A Window is Where the Wall is Absent

The life impulse to express and to connect arises in me and in all of us. This blog is a celebration of these life impulses. Please feel free to join in the conversation or to just visit. There is a Family Photo Album beneath the posts so you can "meet" my family and I. Welcome!

Friday, March 26, 2010

Damaged and undamaged

I read a poem by Mary Oliver today that I had never read before. It evoked a sense of the strange harmony between the damaged and undamaged regions within each of us. Here is the poem-




Mysteries, Yes


Truly, we live with mysteries too marvelous
to be understood.




How grass can be nourishing in the
mouths of the lambs.


How rivers and stones are forever
in allegiance with gravity
while we ourselves dream of rising.

How two hands touch and the bonds will
never be broken.


How people come, from delight or the
scars of damage,
to the comfort of a poem.




Let me keep my distance, always, from those
who think they have the answers.


Let me keep company always with those who say
"Look!" and laugh in astonishment,
and bow their heads.


(from the book Evidence, 2009)


I have noticed a tendency within myself to hide, minimize, and avoid any sense of hurt or damage. My vanity wants to be flawlessly spiritual and joyful. But lately I"m more interested in honesty and courage and facing with kindness the pain within myself and others. I'm interested in integrating the long rejected feelings, swallowing them in the mouth of nonjudgmental awareness and love.

Mary Oliver notes that both delight and the scars of damage attract a person to the comfort of a poem. On one level, or from one perspective, I have been damaged and I have inflicted damage. On the temporal plane, who has never been damaged or inflicted damage?

It is our universal lot. Yet from another perspective, on another level, every being is wholly inviolate, undamaged, intact. The paradox is that opposite facts are simultaneously true.

Today I'm interested in a new relationship with painful memories when they arise. It is possible to be a space of loving acceptance for what arises. This is something I am learning very, very slowly and gently.

Planted here in the undamaged wholeness of reality, a reconciliation occurs as feelings of shame and damage come out of hiding and are not banned but received. It's time to end the internal holocaust where unflattering feelings were sent to the gas chambers. Let the damaged and undamaged regions within enjoy a mysterious harmony.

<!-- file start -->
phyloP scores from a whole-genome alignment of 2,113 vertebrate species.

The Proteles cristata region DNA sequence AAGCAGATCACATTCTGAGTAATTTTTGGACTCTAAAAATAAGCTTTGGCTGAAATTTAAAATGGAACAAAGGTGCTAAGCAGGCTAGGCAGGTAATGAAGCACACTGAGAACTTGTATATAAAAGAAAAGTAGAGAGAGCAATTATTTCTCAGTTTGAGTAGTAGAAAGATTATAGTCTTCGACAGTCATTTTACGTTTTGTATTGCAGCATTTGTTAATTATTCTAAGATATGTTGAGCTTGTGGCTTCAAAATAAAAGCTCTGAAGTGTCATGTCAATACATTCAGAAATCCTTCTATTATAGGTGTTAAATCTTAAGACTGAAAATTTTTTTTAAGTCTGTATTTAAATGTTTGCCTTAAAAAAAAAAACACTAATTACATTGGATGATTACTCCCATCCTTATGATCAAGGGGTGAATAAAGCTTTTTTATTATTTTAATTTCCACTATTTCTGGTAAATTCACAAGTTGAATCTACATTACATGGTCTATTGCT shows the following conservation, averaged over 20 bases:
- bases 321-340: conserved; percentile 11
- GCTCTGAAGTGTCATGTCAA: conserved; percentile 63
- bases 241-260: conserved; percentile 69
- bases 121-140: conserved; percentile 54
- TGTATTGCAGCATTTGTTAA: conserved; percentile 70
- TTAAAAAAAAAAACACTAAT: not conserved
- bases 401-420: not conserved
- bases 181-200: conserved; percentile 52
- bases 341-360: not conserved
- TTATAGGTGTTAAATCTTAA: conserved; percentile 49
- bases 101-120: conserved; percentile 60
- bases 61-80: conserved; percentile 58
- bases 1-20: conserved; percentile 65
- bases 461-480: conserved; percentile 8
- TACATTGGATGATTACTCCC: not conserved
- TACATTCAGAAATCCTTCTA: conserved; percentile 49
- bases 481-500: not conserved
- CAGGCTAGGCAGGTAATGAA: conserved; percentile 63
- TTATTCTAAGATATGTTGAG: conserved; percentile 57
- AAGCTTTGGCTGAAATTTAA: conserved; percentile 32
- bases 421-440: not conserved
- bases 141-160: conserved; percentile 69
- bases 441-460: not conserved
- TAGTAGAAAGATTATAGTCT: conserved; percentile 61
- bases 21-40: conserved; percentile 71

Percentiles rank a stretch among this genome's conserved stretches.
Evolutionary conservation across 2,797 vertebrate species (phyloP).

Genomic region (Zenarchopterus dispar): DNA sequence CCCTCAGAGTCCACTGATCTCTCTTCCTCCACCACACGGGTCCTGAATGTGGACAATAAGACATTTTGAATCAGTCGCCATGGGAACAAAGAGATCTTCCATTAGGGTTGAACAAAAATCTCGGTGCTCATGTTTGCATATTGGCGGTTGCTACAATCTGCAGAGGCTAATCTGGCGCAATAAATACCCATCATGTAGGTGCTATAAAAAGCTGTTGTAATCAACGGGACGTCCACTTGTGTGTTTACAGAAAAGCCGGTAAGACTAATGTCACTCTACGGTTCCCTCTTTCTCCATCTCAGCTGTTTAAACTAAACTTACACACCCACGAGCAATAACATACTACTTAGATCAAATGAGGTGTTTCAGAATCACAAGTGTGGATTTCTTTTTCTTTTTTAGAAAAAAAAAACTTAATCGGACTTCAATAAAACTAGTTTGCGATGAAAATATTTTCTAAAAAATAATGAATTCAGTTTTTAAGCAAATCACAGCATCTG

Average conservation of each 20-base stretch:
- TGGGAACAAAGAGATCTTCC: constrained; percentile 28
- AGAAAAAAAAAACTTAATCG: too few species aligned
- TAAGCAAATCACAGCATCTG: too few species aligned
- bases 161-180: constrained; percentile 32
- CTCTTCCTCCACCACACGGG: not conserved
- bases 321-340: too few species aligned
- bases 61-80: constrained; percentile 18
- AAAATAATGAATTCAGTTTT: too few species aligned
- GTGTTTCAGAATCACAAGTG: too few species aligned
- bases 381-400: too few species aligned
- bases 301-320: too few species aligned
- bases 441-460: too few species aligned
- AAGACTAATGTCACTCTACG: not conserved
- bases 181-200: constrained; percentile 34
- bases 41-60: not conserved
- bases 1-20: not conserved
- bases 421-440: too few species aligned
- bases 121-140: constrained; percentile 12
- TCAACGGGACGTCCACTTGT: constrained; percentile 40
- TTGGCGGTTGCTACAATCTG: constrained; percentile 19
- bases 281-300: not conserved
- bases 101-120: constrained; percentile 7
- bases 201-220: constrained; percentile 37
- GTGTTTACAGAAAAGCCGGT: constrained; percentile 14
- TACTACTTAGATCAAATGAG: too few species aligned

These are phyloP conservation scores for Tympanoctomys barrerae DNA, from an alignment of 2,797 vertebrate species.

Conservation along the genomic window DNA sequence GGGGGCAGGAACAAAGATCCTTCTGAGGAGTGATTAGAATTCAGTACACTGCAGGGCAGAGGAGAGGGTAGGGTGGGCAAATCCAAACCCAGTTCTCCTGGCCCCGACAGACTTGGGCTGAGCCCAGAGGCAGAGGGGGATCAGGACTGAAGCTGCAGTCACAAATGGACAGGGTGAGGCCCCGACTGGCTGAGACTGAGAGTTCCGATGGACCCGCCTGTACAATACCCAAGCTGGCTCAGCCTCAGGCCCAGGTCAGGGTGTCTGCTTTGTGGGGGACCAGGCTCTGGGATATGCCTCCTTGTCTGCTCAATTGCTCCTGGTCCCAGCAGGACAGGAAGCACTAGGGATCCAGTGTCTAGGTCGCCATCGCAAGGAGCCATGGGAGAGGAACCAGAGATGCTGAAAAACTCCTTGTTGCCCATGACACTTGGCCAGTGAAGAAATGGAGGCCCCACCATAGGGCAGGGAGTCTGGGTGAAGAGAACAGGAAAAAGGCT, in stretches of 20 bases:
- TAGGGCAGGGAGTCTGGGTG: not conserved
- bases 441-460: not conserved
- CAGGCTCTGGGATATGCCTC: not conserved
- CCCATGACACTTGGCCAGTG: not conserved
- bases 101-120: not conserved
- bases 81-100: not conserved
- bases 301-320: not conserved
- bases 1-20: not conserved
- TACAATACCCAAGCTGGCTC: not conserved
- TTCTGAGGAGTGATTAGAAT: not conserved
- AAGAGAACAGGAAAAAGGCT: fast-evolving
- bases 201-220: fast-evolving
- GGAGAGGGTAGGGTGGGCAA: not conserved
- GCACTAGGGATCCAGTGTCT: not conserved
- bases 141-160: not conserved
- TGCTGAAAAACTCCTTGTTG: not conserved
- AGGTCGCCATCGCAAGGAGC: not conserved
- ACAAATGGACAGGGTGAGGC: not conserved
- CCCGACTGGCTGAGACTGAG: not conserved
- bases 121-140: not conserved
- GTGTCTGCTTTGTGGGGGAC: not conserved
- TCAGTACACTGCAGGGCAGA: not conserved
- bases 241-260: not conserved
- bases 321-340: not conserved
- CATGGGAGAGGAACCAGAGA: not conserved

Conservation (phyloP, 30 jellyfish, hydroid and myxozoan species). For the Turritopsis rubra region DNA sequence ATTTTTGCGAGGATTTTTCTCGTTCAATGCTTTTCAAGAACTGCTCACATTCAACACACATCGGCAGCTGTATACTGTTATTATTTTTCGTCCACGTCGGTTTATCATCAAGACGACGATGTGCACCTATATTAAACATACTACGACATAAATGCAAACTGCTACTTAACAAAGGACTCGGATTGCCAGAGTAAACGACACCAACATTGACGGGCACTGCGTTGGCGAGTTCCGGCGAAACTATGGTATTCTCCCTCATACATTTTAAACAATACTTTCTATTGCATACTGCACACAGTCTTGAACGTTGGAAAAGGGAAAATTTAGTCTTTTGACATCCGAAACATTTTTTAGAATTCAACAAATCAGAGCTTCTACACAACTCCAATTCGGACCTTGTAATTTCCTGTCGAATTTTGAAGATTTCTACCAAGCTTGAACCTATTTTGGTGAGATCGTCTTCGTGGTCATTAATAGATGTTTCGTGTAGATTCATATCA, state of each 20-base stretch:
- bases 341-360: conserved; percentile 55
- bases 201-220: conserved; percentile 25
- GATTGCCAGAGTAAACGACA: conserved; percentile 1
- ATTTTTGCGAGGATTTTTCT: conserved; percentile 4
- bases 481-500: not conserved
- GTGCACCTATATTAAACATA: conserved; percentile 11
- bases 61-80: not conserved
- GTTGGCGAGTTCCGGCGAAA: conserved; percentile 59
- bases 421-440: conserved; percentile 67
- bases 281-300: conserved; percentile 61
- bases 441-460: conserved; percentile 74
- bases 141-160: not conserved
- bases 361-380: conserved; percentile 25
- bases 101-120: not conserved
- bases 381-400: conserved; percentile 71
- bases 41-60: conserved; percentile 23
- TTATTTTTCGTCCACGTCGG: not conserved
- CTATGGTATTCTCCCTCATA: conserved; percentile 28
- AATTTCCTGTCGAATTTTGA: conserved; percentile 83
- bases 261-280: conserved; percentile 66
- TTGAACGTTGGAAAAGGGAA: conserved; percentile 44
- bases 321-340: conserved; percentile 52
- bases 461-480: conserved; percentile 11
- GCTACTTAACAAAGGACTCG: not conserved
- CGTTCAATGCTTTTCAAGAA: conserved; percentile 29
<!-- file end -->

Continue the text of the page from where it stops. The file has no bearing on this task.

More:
(Note: Thank you to Fred Lamotte of yourradiance.blogspot for post 3/25/10 about embracing and honoring wounds and disabilities, which led to these reflections.)

~

5 comments:

roseduncan said...

I really can relate to this post Colleen. There are a lot of feelings we keep at bay in order to make it through our day, our week, our month, our life. Very hard to learn how to live with what we've denied feeling. Very hard to know how to move on while accepting that whatever damage has been wrought is a part of us.

Colleen Loehr said...

Hi Naomi, I'm glad to read your words and feel less alone with this sense of keeping feelings at bay in order to get through life. There's this sense of strangling off part of my experience, and I want to stop repressing things but am not sure how. The question of how to be present with pain, my own and other's, continues. Thanks for your words.

Cindy said...

Thanks for this post Colleen. I really liked the poem and your reflections. Oh! I see a cardinal on a tree outside my window! Ah, now he swooped away at a gallop. The birds are loving this after-rainy-night morning. I am amazed watching spring unravel on the land. I have a perfect view. I am grateful. ... Back to the post. I also liked the gas chamber imagery of what happens to unflattering feelings. So true.

Colleen Loehr said...

Hi Cyn- I love that a cardinal swooped into your comment! There's a thrilling spontaneity in the upwelling of each moment. I am becoming more aware of how my inner violence is one continuum with the outer violence in the world. I rationalize my inner violence and think I'm whipping myself into shape with self-criticism, or paying for my mistakes by punishing myself with self-criticism. Inner nuttiness and outer nuttiness...There are many rationalizations for wars and other outer violence as well. Let's take the lid off the boiling brew of psychic turmoil and world turmoil and bring it under the soft light of awareness...Thanks for your comments Cindy.

Cindy said...

Like a fractal. :)

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Greetings. I am a psychiatrist working at a state hospital, and Adjunct Assistant Professor of Psychiatry at University of Missouri Medical School. I am also a wife and mother of three grown children. Qigong has profoundly changed my life for the better. I am interested in connecting with other people interested in qigong.

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